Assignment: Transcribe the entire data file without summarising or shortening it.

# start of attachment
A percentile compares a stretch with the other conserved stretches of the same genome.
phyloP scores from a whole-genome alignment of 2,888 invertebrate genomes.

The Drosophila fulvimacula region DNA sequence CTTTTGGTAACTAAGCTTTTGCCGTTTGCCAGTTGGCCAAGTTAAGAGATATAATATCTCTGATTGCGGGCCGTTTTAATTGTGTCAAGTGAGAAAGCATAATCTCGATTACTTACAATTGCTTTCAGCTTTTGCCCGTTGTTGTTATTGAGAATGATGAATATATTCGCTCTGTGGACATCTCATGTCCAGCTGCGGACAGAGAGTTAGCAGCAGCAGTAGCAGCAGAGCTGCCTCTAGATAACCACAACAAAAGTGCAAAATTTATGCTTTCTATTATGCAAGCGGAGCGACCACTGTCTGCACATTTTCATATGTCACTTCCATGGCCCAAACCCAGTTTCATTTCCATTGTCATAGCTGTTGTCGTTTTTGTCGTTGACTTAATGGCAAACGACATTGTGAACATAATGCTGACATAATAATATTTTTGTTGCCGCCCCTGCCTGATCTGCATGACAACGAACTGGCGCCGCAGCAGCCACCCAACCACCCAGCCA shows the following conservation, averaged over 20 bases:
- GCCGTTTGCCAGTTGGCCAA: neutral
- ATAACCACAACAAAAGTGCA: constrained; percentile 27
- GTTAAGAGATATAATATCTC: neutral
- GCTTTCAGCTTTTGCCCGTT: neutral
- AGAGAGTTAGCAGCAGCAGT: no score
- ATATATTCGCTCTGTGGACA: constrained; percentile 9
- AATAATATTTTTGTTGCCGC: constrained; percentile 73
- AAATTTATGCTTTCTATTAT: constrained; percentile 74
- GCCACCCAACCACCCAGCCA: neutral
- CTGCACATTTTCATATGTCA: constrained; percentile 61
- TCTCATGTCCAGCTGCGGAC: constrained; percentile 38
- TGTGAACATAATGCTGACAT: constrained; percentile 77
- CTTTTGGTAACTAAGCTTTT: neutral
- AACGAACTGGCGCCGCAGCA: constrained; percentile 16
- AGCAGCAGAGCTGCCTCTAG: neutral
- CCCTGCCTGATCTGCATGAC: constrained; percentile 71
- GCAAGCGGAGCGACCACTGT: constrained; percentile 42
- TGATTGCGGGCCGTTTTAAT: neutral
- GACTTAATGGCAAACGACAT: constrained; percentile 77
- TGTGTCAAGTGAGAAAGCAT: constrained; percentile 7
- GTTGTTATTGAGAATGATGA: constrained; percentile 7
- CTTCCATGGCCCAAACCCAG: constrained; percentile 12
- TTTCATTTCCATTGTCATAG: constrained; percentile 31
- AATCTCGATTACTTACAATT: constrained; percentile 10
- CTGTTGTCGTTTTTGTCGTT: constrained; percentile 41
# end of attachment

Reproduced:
A percentile compares a stretch with the other conserved stretches of the same genome.
phyloP scores from a whole-genome alignment of 2,888 invertebrate genomes.

The Drosophila fulvimacula region DNA sequence CTTTTGGTAACTAAGCTTTTGCCGTTTGCCAGTTGGCCAAGTTAAGAGATATAATATCTCTGATTGCGGGCCGTTTTAATTGTGTCAAGTGAGAAAGCATAATCTCGATTACTTACAATTGCTTTCAGCTTTTGCCCGTTGTTGTTATTGAGAATGATGAATATATTCGCTCTGTGGACATCTCATGTCCAGCTGCGGACAGAGAGTTAGCAGCAGCAGTAGCAGCAGAGCTGCCTCTAGATAACCACAACAAAAGTGCAAAATTTATGCTTTCTATTATGCAAGCGGAGCGACCACTGTCTGCACATTTTCATATGTCACTTCCATGGCCCAAACCCAGTTTCATTTCCATTGTCATAGCTGTTGTCGTTTTTGTCGTTGACTTAATGGCAAACGACATTGTGAACATAATGCTGACATAATAATATTTTTGTTGCCGCCCCTGCCTGATCTGCATGACAACGAACTGGCGCCGCAGCAGCCACCCAACCACCCAGCCA shows the following conservation, averaged over 20 bases:
- GCCGTTTGCCAGTTGGCCAA: neutral
- ATAACCACAACAAAAGTGCA: constrained; percentile 27
- GTTAAGAGATATAATATCTC: neutral
- GCTTTCAGCTTTTGCCCGTT: neutral
- AGAGAGTTAGCAGCAGCAGT: no score
- ATATATTCGCTCTGTGGACA: constrained; percentile 9
- AATAATATTTTTGTTGCCGC: constrained; percentile 73
- AAATTTATGCTTTCTATTAT: constrained; percentile 74
- GCCACCCAACCACCCAGCCA: neutral
- CTGCACATTTTCATATGTCA: constrained; percentile 61
- TCTCATGTCCAGCTGCGGAC: constrained; percentile 38
- TGTGAACATAATGCTGACAT: constrained; percentile 77
- CTTTTGGTAACTAAGCTTTT: neutral
- AACGAACTGGCGCCGCAGCA: constrained; percentile 16
- AGCAGCAGAGCTGCCTCTAG: neutral
- CCCTGCCTGATCTGCATGAC: constrained; percentile 71
- GCAAGCGGAGCGACCACTGT: constrained; percentile 42
- TGATTGCGGGCCGTTTTAAT: neutral
- GACTTAATGGCAAACGACAT: constrained; percentile 77
- TGTGTCAAGTGAGAAAGCAT: constrained; percentile 7
- GTTGTTATTGAGAATGATGA: constrained; percentile 7
- CTTCCATGGCCCAAACCCAG: constrained; percentile 12
- TTTCATTTCCATTGTCATAG: constrained; percentile 31
- AATCTCGATTACTTACAATT: constrained; percentile 10
- CTGTTGTCGTTTTTGTCGTT: constrained; percentile 41